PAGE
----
Health claims on food labels and in food marketing are claims by manufacturers of food products that their food will reduce the risk of developing a disease or condition. For example, it is claimed by the manufacturers of oat cereals that oat bran can reduce cholesterol, which will lower the chances of developing serious heart conditions.
Law in the United States
The rule in place before 2003 required "significant scientific consensus" before a claim could be made, applying characterization of a hierarchy of degrees of certainty:
- A: "There is significant scientific agreement for [the claim]."
- B: "Although there is some scientific evidence supporting [the claim], the evidence is not conclusive."
- C: "Some scientific evidence suggests [the claim]. However, the FDA has determined that this evidence is limited and not conclusive."
- D: "Very limited and preliminary scientific research suggests [the claim]. The FDA concludes that there is little scientific evidence supporting this claim."
See the Wikipedia article on dietary supplements for a description of current FDA policy.
In the United Kingdom, the law requires that any health claim on food labels must be true and not misleading. Food producers may optionally use the (Discontinued in 2010) Joint Health Claims Initiative to determine whether their claims are likely to be legally sustainable.
In early 2005 the European PASSCLAIM project (Process for the Assessment of Scientific Support for Claims on Foods), sponsored by the European Union and coordinated by ILSI-Europe (http://europe.ilsi.org/), ended. The aim of this project was to develop criteria for the scientific substantiation of claims on foods. Several hundreds of scientists from academia, research institutes, government and industry have contributed to the project. All the resulting papers can be downloaded for free from http://www.ilsi.org/Europe/Pages/PASSCLAIM_Pubs.aspx. The final consensus paper, comprising the final set of criteria, has been published in June 2005 in the European Journal of Nutrition.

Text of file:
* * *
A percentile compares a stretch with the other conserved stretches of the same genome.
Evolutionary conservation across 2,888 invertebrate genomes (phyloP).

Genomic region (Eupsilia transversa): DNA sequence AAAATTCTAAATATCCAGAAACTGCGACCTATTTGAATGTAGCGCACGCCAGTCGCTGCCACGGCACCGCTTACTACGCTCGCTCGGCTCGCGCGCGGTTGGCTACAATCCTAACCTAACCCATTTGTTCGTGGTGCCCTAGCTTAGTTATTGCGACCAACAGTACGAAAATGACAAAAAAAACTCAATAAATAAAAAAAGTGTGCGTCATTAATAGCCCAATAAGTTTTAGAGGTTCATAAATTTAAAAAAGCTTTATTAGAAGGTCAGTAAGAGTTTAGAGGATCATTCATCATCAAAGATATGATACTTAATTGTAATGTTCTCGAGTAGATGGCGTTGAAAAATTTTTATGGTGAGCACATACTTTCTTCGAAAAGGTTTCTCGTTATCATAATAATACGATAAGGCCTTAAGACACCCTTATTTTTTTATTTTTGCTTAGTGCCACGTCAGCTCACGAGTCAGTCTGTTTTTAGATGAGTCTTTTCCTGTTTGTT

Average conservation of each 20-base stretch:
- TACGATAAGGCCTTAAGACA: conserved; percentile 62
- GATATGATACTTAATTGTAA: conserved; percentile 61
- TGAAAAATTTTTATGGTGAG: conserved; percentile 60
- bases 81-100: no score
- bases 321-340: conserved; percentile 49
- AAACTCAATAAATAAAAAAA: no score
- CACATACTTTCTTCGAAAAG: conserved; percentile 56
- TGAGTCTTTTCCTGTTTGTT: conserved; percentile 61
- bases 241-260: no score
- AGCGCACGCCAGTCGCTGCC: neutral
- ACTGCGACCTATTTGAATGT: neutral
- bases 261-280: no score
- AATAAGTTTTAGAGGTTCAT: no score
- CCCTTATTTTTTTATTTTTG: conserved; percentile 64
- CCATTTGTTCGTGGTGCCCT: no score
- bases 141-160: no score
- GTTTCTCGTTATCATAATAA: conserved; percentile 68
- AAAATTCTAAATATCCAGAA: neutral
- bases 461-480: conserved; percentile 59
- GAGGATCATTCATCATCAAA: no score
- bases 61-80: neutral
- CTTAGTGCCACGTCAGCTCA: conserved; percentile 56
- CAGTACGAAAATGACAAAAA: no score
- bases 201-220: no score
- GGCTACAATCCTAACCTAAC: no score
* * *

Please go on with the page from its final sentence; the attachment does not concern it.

An overview of current and future situations on health claims in the European Union including proposals, press releases and memos can be found on the European Commission website: http://ec.europa.eu/food/food/labellingnutrition/claims/index_en.htm.
All approved EU health claims translated into various European language available on http://ec.europa.eu/nuhclaims/
- "21 Code of Federal Regulations § 101.14 Health claims: general requirements". US Food and Drug Administration. 1 April 2015. Retrieved 15 January 2016.
- "SpringerLink Journal Articles - European Journal of Nutrition - Passclaim: Consensus on Criteria". Retrieved 2010-05-23.
- FDA's website on qualified health claims
- New York Times article, "Looser Rules Proposed for Health Claims on Food Labels"
- UK Food Standards Agency advice
- Process for the Assessment of Scientific Support for Claims on Foods
- Agriculture & Agri-Food Canada
- Proposed claims for functional ingredients send to be evaluated by EFSA from the European food industries
- Statutory Instrument 1996 No. 1499 UK Food Labelling Regulations 1996